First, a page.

Business

A Waiter Who Dropped Out of College Makes Thousands in Tips Weekly

This essay as told is based on a conversation with Kyle Zajac, a 22-year-old waiter based in Indianapolis. It has been edited for length and clarity.

Since my first shift as a restaurant server in 2020, I have tracked my hours and tips in an Excel spreadsheet.

You might not think servers are paid well, but it’s different at the top and a far cry from the days when I made less than $8 an hour. At the time, I couldn’t wait until I was old enough to get a job as a waiter where I could earn tips.

When I turned 18, I took a part-time job as a server at Cracker Barrel where I made between $14 and $17. an hour of tipping, in addition to $2.13 an hour, the minimum cash wage that the U.S. Department of Labor requires employers to tip employees.

Today, I work as a server at a high-end steakhouse and bring home thousands in tips every week.

I quickly learned that college wasn’t for me

When I applied to college and was offered financial aid, I enrolled even though I had no idea what I wanted to study.

We were in the middle of a pandemic and since my family lived close to campus, I decided to stay home with my parents.

Due to COVID-19 restrictions, all of my classes were online. I felt completely disconnected and started skipping classes and struggling to turn in assignments on time.

Two semesters later, I dropped out. Since I didn’t take my studies seriously, I thought all college could do was put me in debt. I left and spent more hours at Cracker Barrel.

Without school, I looked for a better paid waiter role

When I turned 19, I was legally allowed to serve alcoholic drinks in a restaurant, so I decided to look for a better-paying job as a waiter.

I took a job at The Cheesecake Factory where I made an average of $25 an hour in tips. During the year I worked there, I started applying for high-end server jobs.

One evening, while dining at an upscale steakhouse, I contacted the manager about a position for an assistant server that I had seen posted online. I was 20 years old and had no experience in gastronomy, so the role seemed ideal to get my foot in the door.

I got the job and was promoted to server within five months, becoming the youngest server at the steakhouse. My colleagues, mostly in their thirties, joked that I wasn’t even old enough to drink the cocktails I was serving.

I average almost $1,500 in tips per week


two waiters wearing sunglasses

Zajac and his colleague.

Courtesy of Kyle Zajac



These days, I work 30 hours a week, five days, and I earn on average between $1,200 and $1,500 a week in tips after tips. Tipping requires all servers to contribute 4% of our team tips to our bussers, food runners and hosts.

My company offers an employer-matched 401(k) that I take full advantage of by contributing the maximum contribution. I earn PTO and am eligible for dental, vision and health insurance, but since I can stay on my parents’ insurance until age 26, I do not use these benefits.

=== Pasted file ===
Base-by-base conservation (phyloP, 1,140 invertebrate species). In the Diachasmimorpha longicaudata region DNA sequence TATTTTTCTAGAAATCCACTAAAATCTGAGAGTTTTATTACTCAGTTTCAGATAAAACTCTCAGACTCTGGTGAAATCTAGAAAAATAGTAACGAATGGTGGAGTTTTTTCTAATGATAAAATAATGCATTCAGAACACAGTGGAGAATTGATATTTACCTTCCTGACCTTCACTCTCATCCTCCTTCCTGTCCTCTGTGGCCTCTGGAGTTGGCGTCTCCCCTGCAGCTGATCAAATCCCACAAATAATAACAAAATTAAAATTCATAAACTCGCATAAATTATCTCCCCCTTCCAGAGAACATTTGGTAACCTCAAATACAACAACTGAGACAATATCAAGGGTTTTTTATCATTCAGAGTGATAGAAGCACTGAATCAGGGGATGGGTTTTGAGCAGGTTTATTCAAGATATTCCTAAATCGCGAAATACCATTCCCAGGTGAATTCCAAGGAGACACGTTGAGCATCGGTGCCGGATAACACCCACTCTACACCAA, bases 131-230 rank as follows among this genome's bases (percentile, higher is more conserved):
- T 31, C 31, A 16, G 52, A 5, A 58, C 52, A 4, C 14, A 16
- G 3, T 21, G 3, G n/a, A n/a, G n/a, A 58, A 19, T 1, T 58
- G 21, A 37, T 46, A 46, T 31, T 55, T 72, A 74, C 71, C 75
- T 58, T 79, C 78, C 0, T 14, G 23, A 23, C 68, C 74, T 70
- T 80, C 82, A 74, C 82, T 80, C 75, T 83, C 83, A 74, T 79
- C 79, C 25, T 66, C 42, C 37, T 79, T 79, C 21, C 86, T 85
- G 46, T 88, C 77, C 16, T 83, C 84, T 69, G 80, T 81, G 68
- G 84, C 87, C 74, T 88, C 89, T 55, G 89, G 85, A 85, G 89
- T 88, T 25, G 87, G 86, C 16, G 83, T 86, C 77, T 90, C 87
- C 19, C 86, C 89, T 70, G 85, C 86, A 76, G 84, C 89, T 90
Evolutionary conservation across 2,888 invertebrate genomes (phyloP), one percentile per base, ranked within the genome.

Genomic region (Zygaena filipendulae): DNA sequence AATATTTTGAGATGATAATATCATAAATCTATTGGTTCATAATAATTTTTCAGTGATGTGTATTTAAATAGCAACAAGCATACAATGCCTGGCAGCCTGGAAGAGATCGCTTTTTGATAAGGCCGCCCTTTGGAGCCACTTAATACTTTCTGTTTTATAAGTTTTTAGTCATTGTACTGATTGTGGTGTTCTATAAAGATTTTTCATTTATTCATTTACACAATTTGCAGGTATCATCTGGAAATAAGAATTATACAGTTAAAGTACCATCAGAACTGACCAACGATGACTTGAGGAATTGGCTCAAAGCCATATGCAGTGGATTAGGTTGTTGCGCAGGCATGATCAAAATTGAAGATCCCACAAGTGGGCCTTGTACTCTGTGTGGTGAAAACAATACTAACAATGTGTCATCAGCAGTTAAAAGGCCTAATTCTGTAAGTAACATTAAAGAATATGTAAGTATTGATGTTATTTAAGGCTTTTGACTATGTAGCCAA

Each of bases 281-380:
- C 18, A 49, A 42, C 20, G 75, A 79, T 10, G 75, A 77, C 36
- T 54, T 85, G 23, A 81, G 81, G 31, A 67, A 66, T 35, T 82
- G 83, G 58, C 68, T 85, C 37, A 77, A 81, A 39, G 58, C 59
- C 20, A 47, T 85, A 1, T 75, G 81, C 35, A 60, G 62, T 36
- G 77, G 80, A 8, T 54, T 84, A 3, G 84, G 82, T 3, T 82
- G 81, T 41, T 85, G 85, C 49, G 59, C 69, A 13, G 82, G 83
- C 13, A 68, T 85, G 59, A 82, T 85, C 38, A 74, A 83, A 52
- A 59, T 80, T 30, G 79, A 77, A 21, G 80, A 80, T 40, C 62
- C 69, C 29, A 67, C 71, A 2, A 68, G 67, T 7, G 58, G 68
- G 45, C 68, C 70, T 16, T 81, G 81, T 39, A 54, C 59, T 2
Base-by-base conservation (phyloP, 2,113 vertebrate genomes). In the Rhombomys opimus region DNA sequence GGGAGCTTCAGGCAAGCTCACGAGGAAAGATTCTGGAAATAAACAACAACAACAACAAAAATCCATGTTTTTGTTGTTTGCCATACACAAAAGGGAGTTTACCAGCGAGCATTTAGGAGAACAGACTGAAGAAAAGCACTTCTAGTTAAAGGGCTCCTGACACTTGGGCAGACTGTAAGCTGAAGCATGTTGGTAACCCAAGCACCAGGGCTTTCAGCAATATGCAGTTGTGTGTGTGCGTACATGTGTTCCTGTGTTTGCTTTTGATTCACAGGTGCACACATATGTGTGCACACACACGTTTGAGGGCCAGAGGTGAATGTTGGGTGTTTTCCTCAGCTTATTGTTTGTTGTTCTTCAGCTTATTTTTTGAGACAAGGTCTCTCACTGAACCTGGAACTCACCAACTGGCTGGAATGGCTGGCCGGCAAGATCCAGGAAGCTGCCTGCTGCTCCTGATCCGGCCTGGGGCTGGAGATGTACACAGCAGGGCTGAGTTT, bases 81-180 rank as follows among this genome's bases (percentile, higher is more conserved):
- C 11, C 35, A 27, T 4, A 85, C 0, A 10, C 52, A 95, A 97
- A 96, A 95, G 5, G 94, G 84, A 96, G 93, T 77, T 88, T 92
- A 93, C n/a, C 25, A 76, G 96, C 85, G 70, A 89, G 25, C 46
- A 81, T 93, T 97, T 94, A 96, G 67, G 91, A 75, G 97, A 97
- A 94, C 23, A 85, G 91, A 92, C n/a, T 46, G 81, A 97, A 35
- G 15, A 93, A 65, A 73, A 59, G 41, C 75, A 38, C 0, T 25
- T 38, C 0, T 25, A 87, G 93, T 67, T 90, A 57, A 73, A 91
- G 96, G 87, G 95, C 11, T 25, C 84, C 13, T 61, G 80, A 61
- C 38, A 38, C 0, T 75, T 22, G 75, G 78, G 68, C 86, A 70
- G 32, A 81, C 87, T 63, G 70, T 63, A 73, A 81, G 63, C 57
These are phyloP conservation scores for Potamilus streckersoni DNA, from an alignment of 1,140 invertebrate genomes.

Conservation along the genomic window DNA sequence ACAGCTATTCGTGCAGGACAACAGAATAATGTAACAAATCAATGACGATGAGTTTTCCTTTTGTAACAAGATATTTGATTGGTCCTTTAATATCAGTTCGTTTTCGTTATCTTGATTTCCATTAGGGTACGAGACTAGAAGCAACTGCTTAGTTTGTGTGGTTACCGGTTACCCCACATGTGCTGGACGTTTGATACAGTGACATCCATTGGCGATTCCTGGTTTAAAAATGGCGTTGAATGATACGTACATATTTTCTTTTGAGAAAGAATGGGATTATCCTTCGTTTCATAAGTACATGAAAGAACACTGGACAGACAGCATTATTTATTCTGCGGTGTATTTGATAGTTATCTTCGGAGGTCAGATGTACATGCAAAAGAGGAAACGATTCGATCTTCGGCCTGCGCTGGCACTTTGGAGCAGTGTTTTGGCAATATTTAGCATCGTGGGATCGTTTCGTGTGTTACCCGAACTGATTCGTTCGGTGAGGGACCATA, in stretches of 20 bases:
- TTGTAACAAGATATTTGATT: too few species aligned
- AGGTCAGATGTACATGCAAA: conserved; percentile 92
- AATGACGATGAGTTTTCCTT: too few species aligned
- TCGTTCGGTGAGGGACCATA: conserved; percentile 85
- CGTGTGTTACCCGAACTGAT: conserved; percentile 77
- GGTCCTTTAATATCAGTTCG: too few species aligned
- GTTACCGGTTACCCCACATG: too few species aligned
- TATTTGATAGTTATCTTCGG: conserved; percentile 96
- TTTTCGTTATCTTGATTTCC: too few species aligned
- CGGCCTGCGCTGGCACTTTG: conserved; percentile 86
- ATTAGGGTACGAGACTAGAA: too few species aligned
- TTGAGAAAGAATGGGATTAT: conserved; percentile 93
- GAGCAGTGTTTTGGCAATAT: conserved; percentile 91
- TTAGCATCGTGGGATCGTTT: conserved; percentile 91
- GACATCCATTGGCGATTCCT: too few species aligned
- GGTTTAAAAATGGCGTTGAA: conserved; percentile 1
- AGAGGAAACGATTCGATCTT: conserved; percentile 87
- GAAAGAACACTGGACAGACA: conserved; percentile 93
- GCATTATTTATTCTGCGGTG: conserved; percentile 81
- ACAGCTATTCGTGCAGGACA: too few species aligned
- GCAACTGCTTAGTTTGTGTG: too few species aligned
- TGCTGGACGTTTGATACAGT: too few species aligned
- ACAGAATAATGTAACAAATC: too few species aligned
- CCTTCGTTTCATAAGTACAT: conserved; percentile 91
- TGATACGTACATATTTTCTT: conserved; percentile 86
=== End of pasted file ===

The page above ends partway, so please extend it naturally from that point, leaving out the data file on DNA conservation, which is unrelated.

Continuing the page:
The steakhouse is located near a convention center, so we tend to have a lot of convention attendees. Every time I’m assigned to a large group of well-dressed guys wearing convention cords for dinner, I know I’ve hit the jackpot.

Recently, thanks to a convention, I earned $2,400 in tips in one week, and the week before that I earned $1,800. My biggest week to date was $2,690 after working 33 hours over six days.

June and July are our slowest months because there are no conventions. I had a week last summer where I worked 28 hours over five days and only made $865 in tips, but that’s still $30 an hour, so I’m not complaining. not.

Here’s how I earn the most tips possible

You have to know how to read people’s body language and how they react when you approach them. When you get to work, leave everything else behind. Nobody cares if you’re having a bad day. You are there to ensure that the customer has a good time.

When I approach a table, I greet them and ask if they’ve had dinner with us before. If they’re coming from a conference, I might ask them where they’re from. Some people want to engage in conversation and even joke, while others want to have minimal contact, which is also a good thing.

I recently served a table of eight guys whose check totaled $860. They barely spoke to me, so I just made sure to keep their table manicured. They left me a $1,200 tip.

The opposite end of the spectrum is given an 18th birthday reservation because it’s almost guaranteed they won’t tip at all. Teenagers don’t seem to have a problem clicking “no tip” on the screen, and automatic tipping at the steakhouse only kicks in for parties of eight or more.

The hardest part is the planning

The hardest part of my job is that I work nights and weekends when all my friends are out. Sometimes, after I finish my dinner shift, I meet up with some of my colleagues at a local bar and hang out.

As for college, dropping out when I did was the best thing I could have done. I don’t see myself going back there anytime soon. It would be like taking a pay cut.

I earn more than most of my friends and have no debt. I recently bought myself a 2022 Ford Ranger and could afford to take time off and go on vacation to the Philippines and Europe last year.

I am happy where I am currently and plan to continue living at home, serving and saving money.

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